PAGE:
May 14, 2019
This book is technically flawed in that the narrative constantly jumps point of view so that I had to re-read some passages twice in order to understand which character was describing the piece I was reading. But having said that the story worked well and I really enjoyed reading it.
There was a great deal of description on what the characters were wearing, but this was never boring as it was evident that they were obsessed with appearance. The characters themselves were well described and showed that the author had a good understanding about those she wrote and what motivated them. The central narrative centred around Harriet (or Harry as she was mostly referred to) and her chauffeur driving company employing attractive female drivers. Most of the story centred on her and a group of friends who were holidaying in an attractive villa next door to one rented by a famous pop group.
The interaction between the sexy males surrounding the pop group and the gorgeous Harry and her girlfriends was well described. There were several twists in the story which kept me reading to the end.
Published by Nielsen and available
as a paperback and ebook
October 13, 2018
Absent-mindedly, he stuffed his right hand in his jacket pocket and felt the jar. He drew it out, looked through the glass at the white lumps of organic matter inside and said aloud to himself, “Magic I don’t think so.” He tossed it in the metal waste bin then, as the clanging sound his action had caused resonated around the room, he had another thought and looked in the bin. The jar was still intact. He retrieved it, put it down on the laboratory bench, discarded his jacket and put on his labcoat. What followed next led to the discovery of Floracillin.
August 15, 2018
I was surprised when Amazon classified my new novel Magic Bullets as Medical Fiction. But then I read an article I saw on the Wellcome Book Prize webpage (see https://tinyurl.com/yaf3hb7c) where judges and former winners picked their all-time favourite fiction books that touch on this topic and it seemed that their links to medicine appeared rather vague. So I decided to list three books that I felt could be similarly classified.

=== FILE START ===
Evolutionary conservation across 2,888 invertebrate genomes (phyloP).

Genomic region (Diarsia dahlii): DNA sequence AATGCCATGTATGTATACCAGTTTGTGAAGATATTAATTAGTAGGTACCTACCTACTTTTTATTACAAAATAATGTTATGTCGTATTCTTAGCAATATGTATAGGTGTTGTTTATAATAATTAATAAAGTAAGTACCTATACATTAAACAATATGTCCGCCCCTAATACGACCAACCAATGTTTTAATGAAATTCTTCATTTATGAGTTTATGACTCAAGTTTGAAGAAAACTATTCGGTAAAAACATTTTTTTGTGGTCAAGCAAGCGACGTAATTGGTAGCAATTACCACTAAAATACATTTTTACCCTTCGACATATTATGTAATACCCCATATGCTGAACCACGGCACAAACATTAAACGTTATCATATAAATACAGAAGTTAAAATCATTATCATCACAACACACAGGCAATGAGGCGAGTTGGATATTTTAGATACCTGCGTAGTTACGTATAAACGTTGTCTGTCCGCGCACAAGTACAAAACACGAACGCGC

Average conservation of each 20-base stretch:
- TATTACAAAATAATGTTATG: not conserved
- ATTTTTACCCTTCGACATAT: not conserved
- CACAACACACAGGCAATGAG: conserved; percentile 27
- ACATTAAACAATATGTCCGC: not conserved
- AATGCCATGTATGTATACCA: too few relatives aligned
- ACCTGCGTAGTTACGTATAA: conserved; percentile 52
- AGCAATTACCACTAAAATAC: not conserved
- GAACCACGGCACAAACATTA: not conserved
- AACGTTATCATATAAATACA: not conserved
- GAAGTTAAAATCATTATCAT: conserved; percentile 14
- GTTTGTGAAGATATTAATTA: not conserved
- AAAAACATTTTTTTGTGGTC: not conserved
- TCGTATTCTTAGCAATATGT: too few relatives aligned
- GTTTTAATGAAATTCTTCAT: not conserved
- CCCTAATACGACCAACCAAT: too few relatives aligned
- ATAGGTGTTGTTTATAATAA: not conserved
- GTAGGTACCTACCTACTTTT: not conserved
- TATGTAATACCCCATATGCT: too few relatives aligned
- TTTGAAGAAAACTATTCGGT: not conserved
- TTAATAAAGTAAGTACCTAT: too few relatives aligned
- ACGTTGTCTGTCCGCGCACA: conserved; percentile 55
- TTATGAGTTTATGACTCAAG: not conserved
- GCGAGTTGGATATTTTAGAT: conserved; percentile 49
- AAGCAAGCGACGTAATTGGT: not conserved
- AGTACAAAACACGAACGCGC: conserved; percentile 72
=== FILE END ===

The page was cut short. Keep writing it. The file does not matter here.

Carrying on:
The first one on my list is Trouble with Lichen by John Wyndham. This is about two biochemists who extracted and anti-aging drug from an unusual strain of lichen only to find that it could induce harmful side effects. My memories of the book are rather vague as I read it a long time ago. I do remember it as being rather heavy reading but I kept going as I found the plot most intriguing.
The second on the list is The Invisible Man by H G Wells. In this book Wells goes into great detail about how to change a body’s refractive index and become invisible. What I liked about the story was that Wells skill in explaining the science behind the plot makes it seem entirely plausible. I have read this book several times and still enjoy it as an absorbing read
But my favourite has to be The Double Helix by James D Watson. It is an autobiographical account of the discovery of the double helix structure of DNA. It is controversial due to Watson’s willingness to appropriate data surreptitiously from others and his sexist attitude towards scientist Rosalind Franklin who, because of the harmful nature of the X-rays she worked with, died early and therefore could not share the Nobel Prize. Despite these flaws, I found the story fascinating. It is probably the greatest medical discovery of all time which has lead and is still leading to momentous breakthroughs in modern medicine. It is the best detective story I have read and is the main reason why I followed a career in biological science.
Available on Amazon in hardcover, paperback,
as an ebook and audiobook.
April 11, 2018
This is the first book in Peter James’s detective series featuring Roy Grace. The author has hit on a winning formula as the jacket states that 14 million copies of have been sold of this book alone. It is certainly a rattling good read for anyone who loves police procedural crime novels. The plot kept me riveted right to the end with many unsuspecting twists along the way. Peter James is certainly an expert storyteller.
Published in 39 formats and editions and easily found
on Amazon & other major book stores